civilians, as well as others, he is only making it less likely that the
problem can be solved without more force being used and raising increasingly
the specter that NATO's work may need to be considered. Right now, NATO is
doing the planning. You have to do the planning before you make the
decision, and that planning is going forward on an accelerated basis.
QUESTION: There is some reporting today that the violence, in fact, has
abated in Kosovo. Do you have a similar assessment?
MR. RUBIN: We continue to see reports of scattered fighting along the
Prizren-Pristina Road. We also have some reports of isolated violence in
the Klina region. The humanitarian hardships in Kosovo are easing somewhat
with the arrival of approximately 60 metric tons of food supplies to the
towns if Itstok and Klina. In northern Albania, refugees continue to
trickle in with the overall numbers stabilizing at around 13,000, and we
haven't seen any additional reports of cross-border activity, which is
certainly - the absence of which is certainly a good thing.
As we have said repeatedly, Milosevic's failure to adopt the requirements
of the Contact Group, including the return to barracks and the cantonment
of the security forces, is a major problem. In addition, his failure to
allow international mediators and make clear that he's prepared to have the
international presence in a dialogue is a major problem. We do, however,
have a dialogue ongoing and it is going on in a sort of a proximity way
because Ambassador Hill is in regular contact with both sides. But until
that dialogue becomes more fruitful and until President Milosevic stops
the crackdown and starts the cantonment of his forces, he should realize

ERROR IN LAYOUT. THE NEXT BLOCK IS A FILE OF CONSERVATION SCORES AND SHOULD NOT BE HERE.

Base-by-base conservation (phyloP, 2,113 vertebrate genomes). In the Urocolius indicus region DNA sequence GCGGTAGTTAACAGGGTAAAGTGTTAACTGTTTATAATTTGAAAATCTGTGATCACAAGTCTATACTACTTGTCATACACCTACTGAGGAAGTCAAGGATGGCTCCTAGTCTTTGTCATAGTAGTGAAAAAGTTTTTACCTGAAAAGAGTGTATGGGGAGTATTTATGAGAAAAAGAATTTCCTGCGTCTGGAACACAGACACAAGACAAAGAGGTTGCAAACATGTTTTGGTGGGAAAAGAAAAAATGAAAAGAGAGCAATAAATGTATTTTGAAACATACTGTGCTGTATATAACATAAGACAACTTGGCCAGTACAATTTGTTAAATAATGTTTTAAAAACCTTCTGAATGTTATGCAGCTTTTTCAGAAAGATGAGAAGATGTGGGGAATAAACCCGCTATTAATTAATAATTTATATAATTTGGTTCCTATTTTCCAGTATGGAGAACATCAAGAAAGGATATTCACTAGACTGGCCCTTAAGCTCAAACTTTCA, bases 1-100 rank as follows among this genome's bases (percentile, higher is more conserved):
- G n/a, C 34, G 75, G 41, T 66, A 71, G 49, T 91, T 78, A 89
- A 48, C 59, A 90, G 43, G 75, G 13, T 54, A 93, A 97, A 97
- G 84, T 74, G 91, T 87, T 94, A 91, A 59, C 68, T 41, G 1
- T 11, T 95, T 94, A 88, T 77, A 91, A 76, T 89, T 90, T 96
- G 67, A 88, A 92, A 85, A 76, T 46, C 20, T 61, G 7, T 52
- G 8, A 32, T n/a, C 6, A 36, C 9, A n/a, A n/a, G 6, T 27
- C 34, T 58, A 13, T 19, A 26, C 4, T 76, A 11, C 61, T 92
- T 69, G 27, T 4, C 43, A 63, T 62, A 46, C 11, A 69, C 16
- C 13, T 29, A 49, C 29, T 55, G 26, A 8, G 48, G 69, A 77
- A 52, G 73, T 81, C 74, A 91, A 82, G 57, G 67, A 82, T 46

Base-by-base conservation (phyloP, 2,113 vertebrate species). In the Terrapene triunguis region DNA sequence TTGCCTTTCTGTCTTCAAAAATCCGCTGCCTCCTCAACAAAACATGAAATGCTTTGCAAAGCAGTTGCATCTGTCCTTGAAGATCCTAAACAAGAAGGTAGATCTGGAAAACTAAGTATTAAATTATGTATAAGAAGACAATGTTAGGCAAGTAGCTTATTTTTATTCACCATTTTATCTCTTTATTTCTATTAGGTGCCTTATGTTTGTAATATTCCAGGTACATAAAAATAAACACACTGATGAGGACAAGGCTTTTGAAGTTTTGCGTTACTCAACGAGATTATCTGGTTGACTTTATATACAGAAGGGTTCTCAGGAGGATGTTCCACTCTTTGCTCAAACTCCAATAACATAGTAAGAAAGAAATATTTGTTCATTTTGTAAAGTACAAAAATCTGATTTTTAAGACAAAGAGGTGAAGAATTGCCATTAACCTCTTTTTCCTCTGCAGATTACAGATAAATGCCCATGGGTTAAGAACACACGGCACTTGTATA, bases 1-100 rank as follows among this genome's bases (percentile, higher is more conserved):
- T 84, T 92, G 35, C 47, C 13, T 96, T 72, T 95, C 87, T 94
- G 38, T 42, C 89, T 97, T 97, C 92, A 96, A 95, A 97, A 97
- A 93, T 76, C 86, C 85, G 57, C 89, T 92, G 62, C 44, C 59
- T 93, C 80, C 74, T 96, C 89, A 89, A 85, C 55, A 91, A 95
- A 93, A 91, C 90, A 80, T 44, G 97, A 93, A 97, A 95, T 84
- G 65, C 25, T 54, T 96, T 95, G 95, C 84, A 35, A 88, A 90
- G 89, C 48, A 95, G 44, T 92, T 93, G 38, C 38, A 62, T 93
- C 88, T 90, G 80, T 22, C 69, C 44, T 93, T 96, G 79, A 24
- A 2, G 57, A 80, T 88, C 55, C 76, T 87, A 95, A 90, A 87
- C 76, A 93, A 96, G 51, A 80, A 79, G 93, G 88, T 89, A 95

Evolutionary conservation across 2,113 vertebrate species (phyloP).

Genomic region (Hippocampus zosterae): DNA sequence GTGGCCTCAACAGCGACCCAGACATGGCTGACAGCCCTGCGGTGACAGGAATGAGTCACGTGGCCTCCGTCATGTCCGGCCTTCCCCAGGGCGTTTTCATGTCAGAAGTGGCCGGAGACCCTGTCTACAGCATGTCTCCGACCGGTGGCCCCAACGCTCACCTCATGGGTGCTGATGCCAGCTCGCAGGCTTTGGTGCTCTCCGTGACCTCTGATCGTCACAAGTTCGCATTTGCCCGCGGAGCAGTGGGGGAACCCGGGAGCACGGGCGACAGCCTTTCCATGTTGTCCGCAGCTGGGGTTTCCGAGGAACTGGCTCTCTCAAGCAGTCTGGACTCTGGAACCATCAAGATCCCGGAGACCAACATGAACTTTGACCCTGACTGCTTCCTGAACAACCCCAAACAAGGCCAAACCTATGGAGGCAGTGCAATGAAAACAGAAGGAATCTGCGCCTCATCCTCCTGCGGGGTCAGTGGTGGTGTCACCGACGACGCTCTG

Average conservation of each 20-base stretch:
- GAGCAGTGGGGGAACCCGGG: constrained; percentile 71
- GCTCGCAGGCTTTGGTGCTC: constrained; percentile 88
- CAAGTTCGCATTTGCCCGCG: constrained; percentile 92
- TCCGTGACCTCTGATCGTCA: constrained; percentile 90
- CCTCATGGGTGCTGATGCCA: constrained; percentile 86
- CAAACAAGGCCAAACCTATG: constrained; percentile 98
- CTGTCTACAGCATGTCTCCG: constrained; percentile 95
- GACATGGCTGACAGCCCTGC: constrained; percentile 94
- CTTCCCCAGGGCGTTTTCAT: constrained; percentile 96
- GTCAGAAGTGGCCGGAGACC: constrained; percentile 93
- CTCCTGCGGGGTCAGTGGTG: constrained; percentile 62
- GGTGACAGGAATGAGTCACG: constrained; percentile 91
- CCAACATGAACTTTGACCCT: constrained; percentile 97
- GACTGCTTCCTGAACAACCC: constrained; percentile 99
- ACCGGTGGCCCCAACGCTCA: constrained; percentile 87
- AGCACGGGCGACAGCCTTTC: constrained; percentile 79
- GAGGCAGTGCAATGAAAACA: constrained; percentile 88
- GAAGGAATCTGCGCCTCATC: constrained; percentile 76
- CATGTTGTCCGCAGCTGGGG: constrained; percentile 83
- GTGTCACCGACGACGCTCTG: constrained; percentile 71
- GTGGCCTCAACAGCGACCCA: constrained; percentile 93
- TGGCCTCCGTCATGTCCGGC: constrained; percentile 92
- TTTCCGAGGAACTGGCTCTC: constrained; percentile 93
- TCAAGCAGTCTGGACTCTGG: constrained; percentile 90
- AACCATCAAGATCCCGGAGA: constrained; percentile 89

that a failure of him to do those steps will result in a qualitatively
different response from members of the Contact Group. So that is where we
are today on Kosovo.
QUESTION: Jamie, in light of the things that you've been talking about
here, has the State Department asked the Congress to hasten the confirmation
hearing of Ambassador Holbrooke?
MR. RUBIN: I'm not aware of that. He was just named yesterday and I'm
sure there's some paperwork that needs to be filled out, and before all
that gets done, it would be inappropriate for us to make any comment. He's
now the President's designee and the paperwork has to be prepared, but I am
not sure that the link exists between his work as UN Ambassador and Kosovo;
his work will be as the UN Ambassador.
QUESTION: On Kosovo?
MR. RUBIN: Yes.
QUESTION: The Russians - at least one of their colonel generals named
Leonid Ivashov, I believe is his name - has spoken out very strongly
against NATO military intervention in Kosovo, saying that the Russians will
see this in a very negative way and this could bring about another Cold War
between NATO and Russia. I think this just got on the wires this morning.
Have you any comment to this particular point of view? The Russians say
there are numerable ways to settle this without war.
MR. RUBIN: Let me say first of all that we and the Russians have agreed
on the steps that need to be taken. We agreed on those at the Contact Group
meeting in London and, clearly, all those steps have not yet been taken. It
is also true that Russia's reluctance in this area was mirrored by previous
policies with respect to Bosnia and other areas, and that's not a new
What is a little hard to understand is this raising the specter of a return
to the Cold War. People in Russia - like people all over the world - should
have realized by now that the Cold War is over; it is dead, it is buried.
And to raise it as a specter is simply not serious.
QUESTION: Just one other point, a little different. There were wire
reports this morning, Mr. Rubin, that no refugees - the flow of refugees or,